~$ composer create-project symfony/website-skeleton eb-symfony Installing symfony/website-skeleton (v4.3.99) - Installing symfony/website-skeleton (v4.3.99): Downloading (100%) Created project in eb-symfony Loading composer repositories with package information Updating dependencies (including require-dev) Package operations: 1 install, 0 updates, 0 removals - Installing symfony/flex (v1.4.5): Downloading (100%) Symfony operations: 1 recipe (539d006017ad5ef71beab4a2e2870e9a) - Configuring symfony/flex (>=1.0): From Loading composer repositories with package information Updating dependencies (including require-dev) Restricting packages listed in "symfony/symfony" to "4.3.*" Package operations: 103 installs, 0 updates, 0 removals - Installing ocramius/package-versions (1.4.0): Loading from cache ...

Composer installs Symfony and its dependencies, and generates a default project.

If you run into any issues installing Symfony, go to the installation topic in the official documentation:

Deploy Your Application

Go to the project directory.

~$ cd eb-symfony

Create a source bundle containing the files created by Composer. The following command creates a source bundle named It excludes files in the vendor folder, which take up a lot of space and are not necessary for deploying your application to Elastic Beanstalk.

eb-symfony$ zip ../ -r * .[^.]* -x "vendor/*"

Upload the source bundle to Elastic Beanstalk to deploy Symfony to your environment.

To deploy a source bundle

  1. Open the Elastic Beanstalk console.

  2. Navigate to the management page for your environment.

  3. Choose Upload and Deploy.

  4. Use the on-screen dialog box to upload the source bundle.

  5. Choose Deploy.

  6. When the deployment completes, choose the site URL to open your website in a new tab.


To optimize the source bundle further, initialize a Git repository and use the git archive command to create the source bundle. The default Symfony project includes a .gitignore file that tells Git to exclude the vendor folder and other files that are not required for deployment.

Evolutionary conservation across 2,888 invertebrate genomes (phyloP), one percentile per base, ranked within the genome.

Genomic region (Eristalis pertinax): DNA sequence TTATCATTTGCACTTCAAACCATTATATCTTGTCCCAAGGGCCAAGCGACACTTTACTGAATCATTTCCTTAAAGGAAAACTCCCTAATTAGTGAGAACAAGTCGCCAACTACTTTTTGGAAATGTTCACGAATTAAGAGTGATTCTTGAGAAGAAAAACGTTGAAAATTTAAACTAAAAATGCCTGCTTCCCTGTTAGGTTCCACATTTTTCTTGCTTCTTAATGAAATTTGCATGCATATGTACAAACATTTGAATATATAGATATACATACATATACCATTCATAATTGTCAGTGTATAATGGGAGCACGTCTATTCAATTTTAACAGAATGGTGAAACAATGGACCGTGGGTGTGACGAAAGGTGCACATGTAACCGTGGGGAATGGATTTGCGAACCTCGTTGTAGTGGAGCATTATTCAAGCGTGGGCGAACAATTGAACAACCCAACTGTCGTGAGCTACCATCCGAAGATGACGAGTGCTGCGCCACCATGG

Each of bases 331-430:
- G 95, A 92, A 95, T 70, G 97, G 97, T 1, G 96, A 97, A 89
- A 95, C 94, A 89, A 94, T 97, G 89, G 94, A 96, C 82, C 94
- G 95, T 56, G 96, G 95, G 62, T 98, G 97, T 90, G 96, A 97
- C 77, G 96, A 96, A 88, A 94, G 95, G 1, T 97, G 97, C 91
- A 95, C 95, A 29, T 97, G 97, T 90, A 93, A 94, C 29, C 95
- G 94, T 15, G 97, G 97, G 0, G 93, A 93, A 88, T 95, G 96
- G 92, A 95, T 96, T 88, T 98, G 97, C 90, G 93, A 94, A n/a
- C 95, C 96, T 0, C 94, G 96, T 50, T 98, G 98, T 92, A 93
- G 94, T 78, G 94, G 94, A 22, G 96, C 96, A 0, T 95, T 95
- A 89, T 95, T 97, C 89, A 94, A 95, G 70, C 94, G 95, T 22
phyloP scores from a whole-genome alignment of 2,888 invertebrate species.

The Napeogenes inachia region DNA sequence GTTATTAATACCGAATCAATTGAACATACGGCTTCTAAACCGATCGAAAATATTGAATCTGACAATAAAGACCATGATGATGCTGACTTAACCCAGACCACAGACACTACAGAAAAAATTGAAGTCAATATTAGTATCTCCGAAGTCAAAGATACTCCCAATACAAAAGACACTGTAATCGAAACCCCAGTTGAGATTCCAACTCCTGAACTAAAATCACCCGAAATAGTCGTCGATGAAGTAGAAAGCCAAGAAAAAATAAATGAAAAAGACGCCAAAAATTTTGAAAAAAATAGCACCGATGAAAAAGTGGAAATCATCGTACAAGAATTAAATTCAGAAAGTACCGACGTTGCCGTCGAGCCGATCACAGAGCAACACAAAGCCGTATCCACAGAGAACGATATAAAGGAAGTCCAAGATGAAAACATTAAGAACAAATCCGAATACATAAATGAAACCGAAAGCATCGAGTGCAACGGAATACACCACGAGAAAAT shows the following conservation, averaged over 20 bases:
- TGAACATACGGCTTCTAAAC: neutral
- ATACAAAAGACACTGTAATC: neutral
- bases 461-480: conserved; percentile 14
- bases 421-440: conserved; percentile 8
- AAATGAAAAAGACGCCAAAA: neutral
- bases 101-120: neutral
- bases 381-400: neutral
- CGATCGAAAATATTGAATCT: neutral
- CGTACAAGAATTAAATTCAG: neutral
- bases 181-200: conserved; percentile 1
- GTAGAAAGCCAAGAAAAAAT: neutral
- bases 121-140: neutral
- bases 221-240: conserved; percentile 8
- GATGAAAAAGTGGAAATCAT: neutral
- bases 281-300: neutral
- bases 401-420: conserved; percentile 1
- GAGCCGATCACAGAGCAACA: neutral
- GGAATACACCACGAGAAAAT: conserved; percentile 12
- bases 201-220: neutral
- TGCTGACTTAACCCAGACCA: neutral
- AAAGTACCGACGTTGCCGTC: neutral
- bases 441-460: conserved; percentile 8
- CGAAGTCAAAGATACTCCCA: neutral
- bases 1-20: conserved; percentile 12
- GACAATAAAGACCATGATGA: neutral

Configure Composer Settings

When the deployment completes, click the URL to open your Symfony application in the browser:

What's this? By default, Elastic Beanstalk serves the root of your project at the root path of the web site. In this case, though, the default page (app.php) is one level down in the web folder. You can verify this by adding /public to the URL. For example,

To serve the Symfony application at the root path, use the Elastic Beanstalk console to configure the document root for the web site.

To configure your web site's document root

  1. Open the Elastic Beanstalk console.

  2. Navigate to the management page for your environment.

  3. Choose Configuration.

  4. In the Software configuration category, choose Modify.

  5. For Document root, enter /public.

  6. Choose Apply.

  7. When the update is complete, click the URL to reopen your site in the browser.


When you finish working with Elastic Beanstalk, you can terminate your environment. Elastic Beanstalk terminates all AWS resources associated with your environment, such as Amazon EC2 instances, database instances, load balancers, security groups, and alarms.

To terminate your Elastic Beanstalk environment

  1. Open the Elastic Beanstalk console.

  2. Navigate to the management page for your environment.

  3. Choose Actions, and then choose Terminate Environment.

  4. Use the on-screen dialog box to confirm environment termination.

With Elastic Beanstalk, you can easily create a new environment for your application at any time.

Next Steps

For more information about Symfony, see What is Symfony? at

As you continue to develop your application, you'll probably want a way to manage environments and deploy your application without manually creating a .zip file and uploading it to the Elastic Beanstalk console. The Elastic Beanstalk Command Line Interface (EB CLI) provides easy-to-use commands for creating, configuring, and deploying applications to Elastic Beanstalk environments from the command line.

In this tutorial, you used the Elastic Beanstalk console to configure composer options. To make this configuration part of your application source, you can use a configuration file like the following.

Example .ebextensions/composer.config

option_settings: aws:elasticbeanstalk:container:php:phpini: document_root: /public

For more information, see Advanced Environment Customization with Configuration Files (.ebextensions).

Symfony uses its own configuration files to configure database connections. For instructions on connecting to a database with Symfony, see Connecting to a Database with Symfony.

Finally, if you plan on using your application in a production environment, you will want to configure a custom domain name for your environment and enable HTTPS for secure connections.